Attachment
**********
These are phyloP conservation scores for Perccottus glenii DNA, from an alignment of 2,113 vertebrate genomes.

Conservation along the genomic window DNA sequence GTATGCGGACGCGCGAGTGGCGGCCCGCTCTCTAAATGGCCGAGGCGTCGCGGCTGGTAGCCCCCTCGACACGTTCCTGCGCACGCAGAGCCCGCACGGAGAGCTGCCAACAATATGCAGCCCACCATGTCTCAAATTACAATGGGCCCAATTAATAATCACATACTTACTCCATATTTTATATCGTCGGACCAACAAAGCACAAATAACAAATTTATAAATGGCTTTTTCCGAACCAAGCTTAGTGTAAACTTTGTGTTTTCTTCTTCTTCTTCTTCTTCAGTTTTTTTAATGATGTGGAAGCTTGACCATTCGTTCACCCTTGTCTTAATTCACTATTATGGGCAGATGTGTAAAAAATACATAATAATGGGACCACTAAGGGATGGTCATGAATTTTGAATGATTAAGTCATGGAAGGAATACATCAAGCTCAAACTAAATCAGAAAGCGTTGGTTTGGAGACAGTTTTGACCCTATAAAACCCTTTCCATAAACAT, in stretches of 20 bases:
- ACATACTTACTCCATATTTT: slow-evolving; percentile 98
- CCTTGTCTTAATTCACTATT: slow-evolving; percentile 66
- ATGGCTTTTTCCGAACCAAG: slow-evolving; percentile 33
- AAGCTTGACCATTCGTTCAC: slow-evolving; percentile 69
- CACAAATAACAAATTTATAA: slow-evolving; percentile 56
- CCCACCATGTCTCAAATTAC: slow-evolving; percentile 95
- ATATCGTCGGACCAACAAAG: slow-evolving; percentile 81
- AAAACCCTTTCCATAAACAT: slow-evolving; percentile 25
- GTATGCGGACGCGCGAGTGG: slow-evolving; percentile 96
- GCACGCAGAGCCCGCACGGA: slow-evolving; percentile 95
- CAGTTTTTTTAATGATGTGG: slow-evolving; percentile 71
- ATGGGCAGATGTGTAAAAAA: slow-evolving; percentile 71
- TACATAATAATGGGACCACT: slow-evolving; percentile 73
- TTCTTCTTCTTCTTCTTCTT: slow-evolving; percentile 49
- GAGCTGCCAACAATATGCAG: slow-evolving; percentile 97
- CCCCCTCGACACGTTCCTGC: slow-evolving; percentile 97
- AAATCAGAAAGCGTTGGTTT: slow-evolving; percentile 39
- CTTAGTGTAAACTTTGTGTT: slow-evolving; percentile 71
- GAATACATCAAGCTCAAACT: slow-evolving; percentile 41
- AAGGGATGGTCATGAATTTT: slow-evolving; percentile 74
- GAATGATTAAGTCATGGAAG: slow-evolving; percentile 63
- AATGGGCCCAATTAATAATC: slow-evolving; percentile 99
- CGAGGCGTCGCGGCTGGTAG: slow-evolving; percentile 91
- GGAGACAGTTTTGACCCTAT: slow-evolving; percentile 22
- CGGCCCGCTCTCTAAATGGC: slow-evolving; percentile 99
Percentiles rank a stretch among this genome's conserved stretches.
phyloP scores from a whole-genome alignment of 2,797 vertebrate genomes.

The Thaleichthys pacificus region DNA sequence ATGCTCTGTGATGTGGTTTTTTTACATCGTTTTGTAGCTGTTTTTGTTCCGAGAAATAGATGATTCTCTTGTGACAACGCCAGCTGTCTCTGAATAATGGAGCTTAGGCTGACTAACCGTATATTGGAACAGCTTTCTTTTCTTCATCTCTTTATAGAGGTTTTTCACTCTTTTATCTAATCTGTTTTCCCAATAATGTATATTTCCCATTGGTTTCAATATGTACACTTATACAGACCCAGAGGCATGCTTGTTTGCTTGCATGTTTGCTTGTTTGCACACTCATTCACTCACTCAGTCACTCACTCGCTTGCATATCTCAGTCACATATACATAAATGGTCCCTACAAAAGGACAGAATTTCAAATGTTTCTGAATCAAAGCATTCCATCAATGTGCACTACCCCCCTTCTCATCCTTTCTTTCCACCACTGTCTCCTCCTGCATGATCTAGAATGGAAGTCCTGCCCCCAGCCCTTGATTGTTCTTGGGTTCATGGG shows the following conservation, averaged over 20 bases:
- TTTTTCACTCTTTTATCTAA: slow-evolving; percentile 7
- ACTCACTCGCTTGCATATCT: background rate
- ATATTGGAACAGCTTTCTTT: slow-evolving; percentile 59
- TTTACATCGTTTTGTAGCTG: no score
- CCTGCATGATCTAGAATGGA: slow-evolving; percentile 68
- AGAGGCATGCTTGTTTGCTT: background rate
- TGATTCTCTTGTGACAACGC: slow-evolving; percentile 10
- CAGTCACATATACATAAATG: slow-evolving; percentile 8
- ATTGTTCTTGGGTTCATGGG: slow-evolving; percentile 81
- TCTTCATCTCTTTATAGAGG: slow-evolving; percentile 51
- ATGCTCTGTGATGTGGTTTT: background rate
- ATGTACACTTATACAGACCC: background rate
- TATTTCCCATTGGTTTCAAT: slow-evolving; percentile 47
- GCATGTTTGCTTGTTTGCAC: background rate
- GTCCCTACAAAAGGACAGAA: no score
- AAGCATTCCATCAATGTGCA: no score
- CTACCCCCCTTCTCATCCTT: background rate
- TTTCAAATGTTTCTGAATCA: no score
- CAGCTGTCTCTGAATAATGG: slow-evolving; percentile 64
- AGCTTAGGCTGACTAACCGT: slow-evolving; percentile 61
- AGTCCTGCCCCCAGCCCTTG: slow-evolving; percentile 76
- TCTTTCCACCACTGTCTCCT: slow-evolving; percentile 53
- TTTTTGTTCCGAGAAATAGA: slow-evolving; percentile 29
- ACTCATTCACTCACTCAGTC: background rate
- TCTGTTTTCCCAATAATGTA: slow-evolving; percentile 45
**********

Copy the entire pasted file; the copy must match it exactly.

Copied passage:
These are phyloP conservation scores for Perccottus glenii DNA, from an alignment of 2,113 vertebrate genomes.

Conservation along the genomic window DNA sequence GTATGCGGACGCGCGAGTGGCGGCCCGCTCTCTAAATGGCCGAGGCGTCGCGGCTGGTAGCCCCCTCGACACGTTCCTGCGCACGCAGAGCCCGCACGGAGAGCTGCCAACAATATGCAGCCCACCATGTCTCAAATTACAATGGGCCCAATTAATAATCACATACTTACTCCATATTTTATATCGTCGGACCAACAAAGCACAAATAACAAATTTATAAATGGCTTTTTCCGAACCAAGCTTAGTGTAAACTTTGTGTTTTCTTCTTCTTCTTCTTCTTCAGTTTTTTTAATGATGTGGAAGCTTGACCATTCGTTCACCCTTGTCTTAATTCACTATTATGGGCAGATGTGTAAAAAATACATAATAATGGGACCACTAAGGGATGGTCATGAATTTTGAATGATTAAGTCATGGAAGGAATACATCAAGCTCAAACTAAATCAGAAAGCGTTGGTTTGGAGACAGTTTTGACCCTATAAAACCCTTTCCATAAACAT, in stretches of 20 bases:
- ACATACTTACTCCATATTTT: slow-evolving; percentile 98
- CCTTGTCTTAATTCACTATT: slow-evolving; percentile 66
- ATGGCTTTTTCCGAACCAAG: slow-evolving; percentile 33
- AAGCTTGACCATTCGTTCAC: slow-evolving; percentile 69
- CACAAATAACAAATTTATAA: slow-evolving; percentile 56
- CCCACCATGTCTCAAATTAC: slow-evolving; percentile 95
- ATATCGTCGGACCAACAAAG: slow-evolving; percentile 81
- AAAACCCTTTCCATAAACAT: slow-evolving; percentile 25
- GTATGCGGACGCGCGAGTGG: slow-evolving; percentile 96
- GCACGCAGAGCCCGCACGGA: slow-evolving; percentile 95
- CAGTTTTTTTAATGATGTGG: slow-evolving; percentile 71
- ATGGGCAGATGTGTAAAAAA: slow-evolving; percentile 71
- TACATAATAATGGGACCACT: slow-evolving; percentile 73
- TTCTTCTTCTTCTTCTTCTT: slow-evolving; percentile 49
- GAGCTGCCAACAATATGCAG: slow-evolving; percentile 97
- CCCCCTCGACACGTTCCTGC: slow-evolving; percentile 97
- AAATCAGAAAGCGTTGGTTT: slow-evolving; percentile 39
- CTTAGTGTAAACTTTGTGTT: slow-evolving; percentile 71
- GAATACATCAAGCTCAAACT: slow-evolving; percentile 41
- AAGGGATGGTCATGAATTTT: slow-evolving; percentile 74
- GAATGATTAAGTCATGGAAG: slow-evolving; percentile 63
- AATGGGCCCAATTAATAATC: slow-evolving; percentile 99
- CGAGGCGTCGCGGCTGGTAG: slow-evolving; percentile 91
- GGAGACAGTTTTGACCCTAT: slow-evolving; percentile 22
- CGGCCCGCTCTCTAAATGGC: slow-evolving; percentile 99
Percentiles rank a stretch among this genome's conserved stretches.
phyloP scores from a whole-genome alignment of 2,797 vertebrate genomes.

The Thaleichthys pacificus region DNA sequence ATGCTCTGTGATGTGGTTTTTTTACATCGTTTTGTAGCTGTTTTTGTTCCGAGAAATAGATGATTCTCTTGTGACAACGCCAGCTGTCTCTGAATAATGGAGCTTAGGCTGACTAACCGTATATTGGAACAGCTTTCTTTTCTTCATCTCTTTATAGAGGTTTTTCACTCTTTTATCTAATCTGTTTTCCCAATAATGTATATTTCCCATTGGTTTCAATATGTACACTTATACAGACCCAGAGGCATGCTTGTTTGCTTGCATGTTTGCTTGTTTGCACACTCATTCACTCACTCAGTCACTCACTCGCTTGCATATCTCAGTCACATATACATAAATGGTCCCTACAAAAGGACAGAATTTCAAATGTTTCTGAATCAAAGCATTCCATCAATGTGCACTACCCCCCTTCTCATCCTTTCTTTCCACCACTGTCTCCTCCTGCATGATCTAGAATGGAAGTCCTGCCCCCAGCCCTTGATTGTTCTTGGGTTCATGGG shows the following conservation, averaged over 20 bases:
- TTTTTCACTCTTTTATCTAA: slow-evolving; percentile 7
- ACTCACTCGCTTGCATATCT: background rate
- ATATTGGAACAGCTTTCTTT: slow-evolving; percentile 59
- TTTACATCGTTTTGTAGCTG: no score
- CCTGCATGATCTAGAATGGA: slow-evolving; percentile 68
- AGAGGCATGCTTGTTTGCTT: background rate
- TGATTCTCTTGTGACAACGC: slow-evolving; percentile 10
- CAGTCACATATACATAAATG: slow-evolving; percentile 8
- ATTGTTCTTGGGTTCATGGG: slow-evolving; percentile 81
- TCTTCATCTCTTTATAGAGG: slow-evolving; percentile 51
- ATGCTCTGTGATGTGGTTTT: background rate
- ATGTACACTTATACAGACCC: background rate
- TATTTCCCATTGGTTTCAAT: slow-evolving; percentile 47
- GCATGTTTGCTTGTTTGCAC: background rate
- GTCCCTACAAAAGGACAGAA: no score
- AAGCATTCCATCAATGTGCA: no score
- CTACCCCCCTTCTCATCCTT: background rate
- TTTCAAATGTTTCTGAATCA: no score
- CAGCTGTCTCTGAATAATGG: slow-evolving; percentile 64
- AGCTTAGGCTGACTAACCGT: slow-evolving; percentile 61
- AGTCCTGCCCCCAGCCCTTG: slow-evolving; percentile 76
- TCTTTCCACCACTGTCTCCT: slow-evolving; percentile 53
- TTTTTGTTCCGAGAAATAGA: slow-evolving; percentile 29
- ACTCATTCACTCACTCAGTC: background rate
- TCTGTTTTCCCAATAATGTA: slow-evolving; percentile 45